Some Valley districts are anticipating some kind of classroom social-distancing and already are examining space availability in their schools.

In addition, there is some concern in districts over how many parents might not want to send their kids back to school at least for the early part of the 2020-21 school year as well as over how many teachers may be reluctant to return over fears of getting infected.

During the Chamber forum, Fourlis said MPS also is making sure to take care of its staff, adding that a recent “Employee Pulse Survey” found many felt “incredibly disconnected with their students” because they have not been with them in classrooms. 

She added the district is aware that upon reopening for the new school year, it will need to focus its energy on assessing the students on where they are academically so administrators will know where to direct resources and staff.

“We absolutely need direction from the state right now,” she said. “Lots of school districts are navigating with limited information that is constantly changing.”

McCord and Thomason also gave an update on their districts’ feeding program for students, 18 and younger, during the closure. About 40 people listened in on the Zoom event.

Thomason said HUSD was handing out an average of 6,000 meals a day at seven sites. He added the district has a weekly cost of $750 for a refrigerated truck to deliver the meals to the sites.

McCord said GPS gives out between 6,500 and 7,000 meals a day at eight locations.

The town hall also featured Rachel Milne, assistant director of Maricopa County Housing and Community Development, who spoke on efforts to help the homeless population – including those who have COVID-19, those suspected of having it and those who don’t have it but are in a high-risk population – 65 and older or have underlying health issues – and want to self-isolate.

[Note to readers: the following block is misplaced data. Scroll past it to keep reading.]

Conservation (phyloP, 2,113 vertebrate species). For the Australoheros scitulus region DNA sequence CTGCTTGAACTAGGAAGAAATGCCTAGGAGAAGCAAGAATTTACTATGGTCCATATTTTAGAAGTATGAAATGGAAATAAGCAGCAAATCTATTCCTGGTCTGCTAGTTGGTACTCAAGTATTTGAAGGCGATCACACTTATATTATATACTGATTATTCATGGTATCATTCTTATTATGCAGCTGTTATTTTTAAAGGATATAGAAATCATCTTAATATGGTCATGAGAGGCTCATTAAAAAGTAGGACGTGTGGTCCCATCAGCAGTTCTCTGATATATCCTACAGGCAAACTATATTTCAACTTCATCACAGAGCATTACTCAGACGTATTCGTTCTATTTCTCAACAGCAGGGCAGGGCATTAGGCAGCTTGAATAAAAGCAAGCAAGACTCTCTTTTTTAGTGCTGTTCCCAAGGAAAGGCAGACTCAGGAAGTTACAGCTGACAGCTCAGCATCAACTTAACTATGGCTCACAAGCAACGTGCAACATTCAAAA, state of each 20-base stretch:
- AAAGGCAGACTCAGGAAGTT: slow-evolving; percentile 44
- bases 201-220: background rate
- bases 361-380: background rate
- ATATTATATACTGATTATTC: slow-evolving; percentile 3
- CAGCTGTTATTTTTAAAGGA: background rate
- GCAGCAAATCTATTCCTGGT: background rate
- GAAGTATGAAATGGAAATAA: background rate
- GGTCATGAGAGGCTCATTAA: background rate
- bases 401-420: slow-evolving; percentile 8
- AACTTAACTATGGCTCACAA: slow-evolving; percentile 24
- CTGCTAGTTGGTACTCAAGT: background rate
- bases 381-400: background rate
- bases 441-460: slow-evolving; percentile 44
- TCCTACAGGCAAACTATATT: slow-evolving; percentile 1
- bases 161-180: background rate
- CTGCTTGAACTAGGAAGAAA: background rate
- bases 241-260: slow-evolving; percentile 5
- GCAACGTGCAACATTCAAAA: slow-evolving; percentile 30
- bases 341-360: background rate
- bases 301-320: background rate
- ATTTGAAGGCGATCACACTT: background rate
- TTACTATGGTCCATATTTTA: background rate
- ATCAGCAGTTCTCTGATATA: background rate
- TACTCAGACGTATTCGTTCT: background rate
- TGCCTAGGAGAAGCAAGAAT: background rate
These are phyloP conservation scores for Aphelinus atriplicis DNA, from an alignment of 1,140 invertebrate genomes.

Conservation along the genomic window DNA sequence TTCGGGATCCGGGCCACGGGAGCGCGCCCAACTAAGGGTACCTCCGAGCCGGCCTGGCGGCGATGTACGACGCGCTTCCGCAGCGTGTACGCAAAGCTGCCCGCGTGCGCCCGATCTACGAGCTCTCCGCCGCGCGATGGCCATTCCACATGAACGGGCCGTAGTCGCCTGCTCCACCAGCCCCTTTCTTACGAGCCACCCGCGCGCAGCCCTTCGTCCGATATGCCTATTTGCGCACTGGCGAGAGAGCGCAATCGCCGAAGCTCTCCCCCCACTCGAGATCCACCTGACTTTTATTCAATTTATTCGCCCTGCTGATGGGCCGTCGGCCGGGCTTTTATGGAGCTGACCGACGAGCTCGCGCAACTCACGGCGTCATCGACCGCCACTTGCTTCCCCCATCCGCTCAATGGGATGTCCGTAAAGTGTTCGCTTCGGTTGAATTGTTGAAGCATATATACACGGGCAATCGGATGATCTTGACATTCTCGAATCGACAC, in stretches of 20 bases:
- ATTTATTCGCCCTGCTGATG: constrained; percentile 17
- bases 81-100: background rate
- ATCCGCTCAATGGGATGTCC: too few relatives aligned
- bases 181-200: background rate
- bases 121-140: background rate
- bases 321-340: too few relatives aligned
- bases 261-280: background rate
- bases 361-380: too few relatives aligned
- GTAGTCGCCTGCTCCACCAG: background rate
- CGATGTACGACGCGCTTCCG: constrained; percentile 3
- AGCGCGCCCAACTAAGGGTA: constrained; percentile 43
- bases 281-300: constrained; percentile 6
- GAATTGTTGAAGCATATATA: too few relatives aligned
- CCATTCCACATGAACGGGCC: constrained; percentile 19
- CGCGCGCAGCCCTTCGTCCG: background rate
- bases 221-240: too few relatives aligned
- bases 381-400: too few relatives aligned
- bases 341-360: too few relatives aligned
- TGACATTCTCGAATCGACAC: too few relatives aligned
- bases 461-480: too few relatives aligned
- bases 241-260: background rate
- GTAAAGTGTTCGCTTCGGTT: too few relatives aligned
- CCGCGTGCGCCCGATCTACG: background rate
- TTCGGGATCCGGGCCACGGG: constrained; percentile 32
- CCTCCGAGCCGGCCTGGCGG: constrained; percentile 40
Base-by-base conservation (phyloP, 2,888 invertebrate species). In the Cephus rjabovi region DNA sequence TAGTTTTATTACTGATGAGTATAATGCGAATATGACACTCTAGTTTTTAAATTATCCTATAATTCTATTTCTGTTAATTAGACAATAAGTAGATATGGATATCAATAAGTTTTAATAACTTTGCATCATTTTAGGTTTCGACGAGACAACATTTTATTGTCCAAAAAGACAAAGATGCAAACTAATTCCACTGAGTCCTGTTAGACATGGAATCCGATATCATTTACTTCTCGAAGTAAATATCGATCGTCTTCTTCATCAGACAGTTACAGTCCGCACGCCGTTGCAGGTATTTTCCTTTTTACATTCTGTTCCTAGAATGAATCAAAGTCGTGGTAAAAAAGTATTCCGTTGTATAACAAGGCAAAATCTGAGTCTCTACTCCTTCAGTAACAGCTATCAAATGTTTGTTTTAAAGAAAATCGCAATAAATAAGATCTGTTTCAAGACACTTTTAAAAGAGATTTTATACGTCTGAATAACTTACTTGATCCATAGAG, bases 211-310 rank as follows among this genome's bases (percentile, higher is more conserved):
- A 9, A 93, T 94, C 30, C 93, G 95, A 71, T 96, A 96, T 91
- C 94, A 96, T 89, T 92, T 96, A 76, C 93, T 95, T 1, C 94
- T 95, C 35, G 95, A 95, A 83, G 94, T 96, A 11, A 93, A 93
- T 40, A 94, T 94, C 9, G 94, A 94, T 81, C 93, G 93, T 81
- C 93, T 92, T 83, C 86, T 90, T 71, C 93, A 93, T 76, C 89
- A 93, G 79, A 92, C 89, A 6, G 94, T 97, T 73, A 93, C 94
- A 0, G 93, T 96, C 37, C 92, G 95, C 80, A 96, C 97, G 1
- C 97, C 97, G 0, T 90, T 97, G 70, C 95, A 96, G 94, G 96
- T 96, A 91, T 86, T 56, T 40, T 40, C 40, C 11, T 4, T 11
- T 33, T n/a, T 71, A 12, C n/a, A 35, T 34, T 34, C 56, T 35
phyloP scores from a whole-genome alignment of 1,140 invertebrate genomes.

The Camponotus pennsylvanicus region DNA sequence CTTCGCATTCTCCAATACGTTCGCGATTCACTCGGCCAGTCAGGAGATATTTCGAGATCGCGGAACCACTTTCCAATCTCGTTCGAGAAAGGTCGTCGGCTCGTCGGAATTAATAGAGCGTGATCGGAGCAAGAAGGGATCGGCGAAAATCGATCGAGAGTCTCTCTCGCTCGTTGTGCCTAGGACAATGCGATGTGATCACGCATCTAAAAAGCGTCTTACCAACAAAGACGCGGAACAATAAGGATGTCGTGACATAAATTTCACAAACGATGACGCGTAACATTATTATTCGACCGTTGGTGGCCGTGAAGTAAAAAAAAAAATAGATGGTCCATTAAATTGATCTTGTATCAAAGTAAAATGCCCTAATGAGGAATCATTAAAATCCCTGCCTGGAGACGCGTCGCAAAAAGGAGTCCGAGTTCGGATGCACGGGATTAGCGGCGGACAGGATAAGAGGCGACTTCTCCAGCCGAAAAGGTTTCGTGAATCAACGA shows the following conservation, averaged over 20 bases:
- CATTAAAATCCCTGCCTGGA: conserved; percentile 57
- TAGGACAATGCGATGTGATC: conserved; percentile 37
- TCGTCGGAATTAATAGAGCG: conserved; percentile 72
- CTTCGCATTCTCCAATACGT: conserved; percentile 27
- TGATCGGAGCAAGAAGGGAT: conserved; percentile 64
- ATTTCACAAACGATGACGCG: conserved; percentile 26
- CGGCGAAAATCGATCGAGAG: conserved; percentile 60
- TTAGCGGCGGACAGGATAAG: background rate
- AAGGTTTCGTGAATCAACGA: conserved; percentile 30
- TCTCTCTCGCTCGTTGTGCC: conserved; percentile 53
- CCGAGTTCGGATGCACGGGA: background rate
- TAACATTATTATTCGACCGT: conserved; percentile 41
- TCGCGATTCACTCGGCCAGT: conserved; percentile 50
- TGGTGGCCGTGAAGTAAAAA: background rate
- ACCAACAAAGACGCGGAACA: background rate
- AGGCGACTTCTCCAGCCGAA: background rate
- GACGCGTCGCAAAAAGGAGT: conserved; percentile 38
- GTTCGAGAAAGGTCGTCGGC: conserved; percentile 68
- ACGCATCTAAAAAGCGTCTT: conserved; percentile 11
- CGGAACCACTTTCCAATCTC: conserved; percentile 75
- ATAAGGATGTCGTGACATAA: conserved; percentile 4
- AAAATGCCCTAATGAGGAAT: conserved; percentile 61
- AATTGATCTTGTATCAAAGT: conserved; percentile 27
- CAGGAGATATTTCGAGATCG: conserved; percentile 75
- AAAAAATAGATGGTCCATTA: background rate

Michelle Albanese, Mesa director of housing and community development, reported the city has allocated $1 million in Emergency Solutions Grants from the CARES Act to five nonprofits, such as A New Leaf, to help those affected by the pandemic. 

The act is a $2 trillion relief package Congress passed in March to help residents and businesses in the country deal with the economic fallout from COVID-19.

Albanese said the Mesa has not yet decided how to use the $2.3 million in Community Development Block Grant.

Mesa also received $90 million from the U.S. Treasury for COVID-19 relief and was using some of it to help re-energize small businesses with grants, according to Albanese.

Melanie Dykstra, Gilbert Community Resources supervisor, said the town received $568,000 in CDBG monies from CARES and may receive funding from the state but has not heard on that yet. 

The state has received more than $7.2 billion in CARES funding and some of that money is expected to be distributed to municipalities. Only Mesa, Phoenix, Tucson and Maricopa and Pima counties qualified for direct CARES funds because their populations exceed 500,000.

During a separate discussion with business leaders across Arizona on May 7, Gov. Doug Ducey said his office has been contacted by several mayors inquiring about the CARES Act funding.

Ducey said he will be devising policies in the near future for its distribution. 

“We know it’s something that needs to be addressed and we’re gonna have good policy on it going forward,” he said.

Gilbert gave nonprofits two weeks to apply for some of the HUD grant money and Dykstra said the town received 12 applications totaling over $1 million – nearly twice what it received from the federal government – and so choices need to be made.

A recommendation for awarding the grants is expected to go for Council approval in the first meeting in June, she said.